- Last edited one year ago ago
The purpose of this article is to explain how the Linux® GPIOlib framework manages IOs/pins, how to configure it, and how to use it.
- 1 Framework purpose
- 2 System overview
- 3 Configuration
- 4 How to use framework
- 5 How to trace and debug the framework
- 6 Source code location
- 7 To go further
- 8 References
1 Framework purpose
As explain in Overview of GPIO pins, the pins are multiplexed between "Alternate function", "ANALOG" and "GPIO" modes. The current article deals with the framework to use in order to manipulate GPIO: the GPIOLib framework. The GPIOLib framework is used when you want to control a pin directly in software, i.e. to set pin as output as a certain level (0/1), or to set pin in input configuration, or to configure the GPIO as an interrupt line. More details about GPIO in the kernel documentation are available in gpio.txt 
2 System overview
2.1 Component description
- provides the GPIOLib API to be used by a driver who wants to control a GPIO. See API for more details.
- calls the pinctrl framework to manage/configure pins.
- Pinctrl: the pinctrl framework core. Its role is:
- to call specific vendor callback for the pin configuration (muxing end setting).
- to create the logical pin mapping and guarantee pin exclusivity for a device. See Pinctrl overview
- Pinctrl-stm32: microprocessor specific pinctrl driver, its role is:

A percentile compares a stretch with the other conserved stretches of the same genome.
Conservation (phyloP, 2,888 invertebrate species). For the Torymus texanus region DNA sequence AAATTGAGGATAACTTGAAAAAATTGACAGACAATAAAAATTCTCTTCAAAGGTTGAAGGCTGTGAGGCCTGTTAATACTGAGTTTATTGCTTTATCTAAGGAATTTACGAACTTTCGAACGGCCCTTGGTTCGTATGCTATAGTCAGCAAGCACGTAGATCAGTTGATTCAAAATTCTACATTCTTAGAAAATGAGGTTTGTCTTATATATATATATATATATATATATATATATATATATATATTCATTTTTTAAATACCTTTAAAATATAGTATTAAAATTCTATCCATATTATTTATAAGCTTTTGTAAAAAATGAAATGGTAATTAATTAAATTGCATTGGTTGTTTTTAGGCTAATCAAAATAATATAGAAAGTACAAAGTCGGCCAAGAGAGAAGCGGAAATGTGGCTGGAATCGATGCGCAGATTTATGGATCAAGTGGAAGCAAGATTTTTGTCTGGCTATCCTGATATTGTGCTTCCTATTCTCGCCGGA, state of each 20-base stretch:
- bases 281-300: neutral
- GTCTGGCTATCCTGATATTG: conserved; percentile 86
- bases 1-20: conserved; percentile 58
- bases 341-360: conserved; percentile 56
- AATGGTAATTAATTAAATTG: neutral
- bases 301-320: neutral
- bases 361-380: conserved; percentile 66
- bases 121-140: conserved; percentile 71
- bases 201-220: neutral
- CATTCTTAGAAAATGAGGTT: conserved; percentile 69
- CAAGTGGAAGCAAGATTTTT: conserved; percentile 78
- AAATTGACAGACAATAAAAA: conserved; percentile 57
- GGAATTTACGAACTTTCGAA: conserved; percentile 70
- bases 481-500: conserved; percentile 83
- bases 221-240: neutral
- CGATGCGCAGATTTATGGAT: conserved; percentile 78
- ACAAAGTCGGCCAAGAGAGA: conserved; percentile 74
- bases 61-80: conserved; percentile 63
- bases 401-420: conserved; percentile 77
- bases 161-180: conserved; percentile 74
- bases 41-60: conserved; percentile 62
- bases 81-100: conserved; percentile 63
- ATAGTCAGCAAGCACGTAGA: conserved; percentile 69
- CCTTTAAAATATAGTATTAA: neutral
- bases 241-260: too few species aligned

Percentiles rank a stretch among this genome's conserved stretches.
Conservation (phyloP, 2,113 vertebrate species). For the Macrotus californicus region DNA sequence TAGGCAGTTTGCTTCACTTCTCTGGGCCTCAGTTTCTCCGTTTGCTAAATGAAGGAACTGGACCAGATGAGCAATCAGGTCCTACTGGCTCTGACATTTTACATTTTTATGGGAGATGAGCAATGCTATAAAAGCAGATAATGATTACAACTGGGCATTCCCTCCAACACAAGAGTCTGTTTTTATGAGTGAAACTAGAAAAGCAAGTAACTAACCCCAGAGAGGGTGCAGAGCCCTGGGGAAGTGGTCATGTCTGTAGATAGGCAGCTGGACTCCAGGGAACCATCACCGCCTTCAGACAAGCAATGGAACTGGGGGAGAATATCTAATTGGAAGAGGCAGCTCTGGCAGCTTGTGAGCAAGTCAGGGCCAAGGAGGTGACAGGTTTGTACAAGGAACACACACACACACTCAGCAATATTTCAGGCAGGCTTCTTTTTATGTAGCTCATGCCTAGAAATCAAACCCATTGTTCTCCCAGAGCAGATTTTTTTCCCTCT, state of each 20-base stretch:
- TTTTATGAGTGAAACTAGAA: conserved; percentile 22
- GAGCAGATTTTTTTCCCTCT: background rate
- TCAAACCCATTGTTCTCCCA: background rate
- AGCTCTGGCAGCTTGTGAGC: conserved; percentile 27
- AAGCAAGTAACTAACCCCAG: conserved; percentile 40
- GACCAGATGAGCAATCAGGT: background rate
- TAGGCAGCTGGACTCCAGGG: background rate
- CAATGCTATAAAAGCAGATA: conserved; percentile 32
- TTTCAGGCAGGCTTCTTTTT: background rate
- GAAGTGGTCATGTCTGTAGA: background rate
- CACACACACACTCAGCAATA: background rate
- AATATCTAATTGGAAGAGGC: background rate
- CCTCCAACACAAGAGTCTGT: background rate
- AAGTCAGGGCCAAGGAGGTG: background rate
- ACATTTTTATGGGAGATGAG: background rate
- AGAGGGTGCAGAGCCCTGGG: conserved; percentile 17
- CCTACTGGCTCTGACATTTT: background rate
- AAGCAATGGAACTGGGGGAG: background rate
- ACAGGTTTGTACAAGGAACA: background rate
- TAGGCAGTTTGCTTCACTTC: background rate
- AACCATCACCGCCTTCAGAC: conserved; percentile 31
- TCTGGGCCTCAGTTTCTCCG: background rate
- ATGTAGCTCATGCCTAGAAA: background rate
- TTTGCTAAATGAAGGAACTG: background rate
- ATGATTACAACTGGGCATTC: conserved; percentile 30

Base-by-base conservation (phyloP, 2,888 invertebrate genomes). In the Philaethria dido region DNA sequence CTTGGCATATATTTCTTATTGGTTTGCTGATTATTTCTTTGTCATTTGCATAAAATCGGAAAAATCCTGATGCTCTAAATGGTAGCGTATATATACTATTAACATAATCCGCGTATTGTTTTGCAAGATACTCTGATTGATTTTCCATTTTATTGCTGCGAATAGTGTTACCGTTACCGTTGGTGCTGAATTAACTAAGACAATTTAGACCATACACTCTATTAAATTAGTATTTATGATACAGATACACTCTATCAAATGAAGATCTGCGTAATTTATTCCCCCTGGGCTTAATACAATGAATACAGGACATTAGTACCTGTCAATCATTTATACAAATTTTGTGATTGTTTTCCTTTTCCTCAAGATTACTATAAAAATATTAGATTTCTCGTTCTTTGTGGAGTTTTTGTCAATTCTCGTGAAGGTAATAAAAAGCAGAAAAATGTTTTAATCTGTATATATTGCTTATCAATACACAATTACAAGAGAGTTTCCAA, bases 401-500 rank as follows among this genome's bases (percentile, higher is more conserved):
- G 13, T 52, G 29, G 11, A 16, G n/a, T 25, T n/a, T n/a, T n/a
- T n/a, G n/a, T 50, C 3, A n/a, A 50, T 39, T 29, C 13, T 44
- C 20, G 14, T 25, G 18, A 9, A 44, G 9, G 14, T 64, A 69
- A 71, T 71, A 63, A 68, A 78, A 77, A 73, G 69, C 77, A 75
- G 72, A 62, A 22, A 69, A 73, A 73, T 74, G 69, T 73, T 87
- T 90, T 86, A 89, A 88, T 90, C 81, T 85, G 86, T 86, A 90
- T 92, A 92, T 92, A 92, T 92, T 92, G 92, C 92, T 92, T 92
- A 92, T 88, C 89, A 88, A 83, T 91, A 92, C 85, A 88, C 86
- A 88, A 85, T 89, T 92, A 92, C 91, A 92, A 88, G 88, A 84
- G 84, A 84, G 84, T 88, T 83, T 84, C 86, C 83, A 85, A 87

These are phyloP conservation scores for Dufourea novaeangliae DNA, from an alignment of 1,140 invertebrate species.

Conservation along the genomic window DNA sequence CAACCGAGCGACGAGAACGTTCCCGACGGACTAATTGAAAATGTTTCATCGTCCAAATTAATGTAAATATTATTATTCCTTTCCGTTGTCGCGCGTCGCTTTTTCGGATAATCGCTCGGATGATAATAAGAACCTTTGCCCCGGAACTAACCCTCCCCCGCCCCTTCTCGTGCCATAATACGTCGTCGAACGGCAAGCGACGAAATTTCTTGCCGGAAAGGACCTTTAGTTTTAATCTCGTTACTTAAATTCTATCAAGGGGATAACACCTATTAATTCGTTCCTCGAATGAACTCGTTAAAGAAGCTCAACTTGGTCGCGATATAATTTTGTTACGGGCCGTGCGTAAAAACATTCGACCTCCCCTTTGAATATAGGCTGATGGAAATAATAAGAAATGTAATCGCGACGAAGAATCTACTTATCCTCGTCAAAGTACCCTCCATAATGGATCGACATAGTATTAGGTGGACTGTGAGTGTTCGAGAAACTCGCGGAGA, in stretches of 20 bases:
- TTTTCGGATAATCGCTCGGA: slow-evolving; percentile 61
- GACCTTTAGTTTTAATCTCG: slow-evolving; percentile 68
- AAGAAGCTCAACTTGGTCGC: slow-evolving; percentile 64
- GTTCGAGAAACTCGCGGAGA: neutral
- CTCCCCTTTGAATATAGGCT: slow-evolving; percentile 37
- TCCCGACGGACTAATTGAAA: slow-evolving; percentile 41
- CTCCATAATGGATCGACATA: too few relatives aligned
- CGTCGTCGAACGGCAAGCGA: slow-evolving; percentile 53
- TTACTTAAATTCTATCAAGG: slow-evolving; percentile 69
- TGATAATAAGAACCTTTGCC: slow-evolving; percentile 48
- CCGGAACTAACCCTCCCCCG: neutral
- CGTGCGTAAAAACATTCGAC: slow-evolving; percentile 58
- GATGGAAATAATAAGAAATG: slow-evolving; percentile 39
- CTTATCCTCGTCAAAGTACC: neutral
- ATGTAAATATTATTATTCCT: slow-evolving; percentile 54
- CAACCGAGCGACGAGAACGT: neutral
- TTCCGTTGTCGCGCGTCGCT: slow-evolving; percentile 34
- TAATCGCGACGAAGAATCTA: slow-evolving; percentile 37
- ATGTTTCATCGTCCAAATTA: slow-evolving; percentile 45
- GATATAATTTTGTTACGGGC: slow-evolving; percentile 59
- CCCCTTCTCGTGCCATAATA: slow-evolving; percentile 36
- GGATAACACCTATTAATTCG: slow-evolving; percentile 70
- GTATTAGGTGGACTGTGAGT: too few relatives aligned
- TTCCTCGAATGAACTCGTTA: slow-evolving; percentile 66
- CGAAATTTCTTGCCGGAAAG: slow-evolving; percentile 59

- to register the vendor specific function (callback) in the pinctrl framework.
- to access to hardware registers to configure pins (muxing and all pin capabilities).
- IRQ chip: provides the API to request an IRQ for a GPIO Line.
- foo_driver: foo_driver could be any driver that needs to control a GPIO.
- debugfs: provides a debug interface available from the user terminal. See How to monitor with debugfs.
- GPIO tools: tools offered by the kernel to manipulate GPIOs. See GPIO tools.
2.2 API description
Depending on needs and the caller location (kernel space or user space), several APIs are available to control a pin:
- User space API: the Linux® standard character device driver interface allows applications to manipulate all "system objects" with the standard file API (open, read, write, close, IOctl...). This is used to manipulate GPIO through user space, as gpio devices are seen as files.
- Refer to GNU documentation for file manipulation.
- See example How to control a GPIO in userspace
- Kernel space API: the GPIOLib API provides API to the user driver.
- See in the Kernel documentation "consumer.txt"  to know how to obtain and use GPIO in a driver.
- See in the Kernel documentation "board.txt"  to know how to assign GPIOs to a consumer device.
- The GPIO descriptor acquisition is linked to a function label declared in the device tree. So there is a direct relationship between the driver and the device tree about this label, and the driver name (see sample code "dummy.c" below (ie "st,dummy" and "redled")).
- See example How to control a GPIO in kernel space
- Debugfs API: provides only information about GPIO configuration. See How to monitor with debugfs.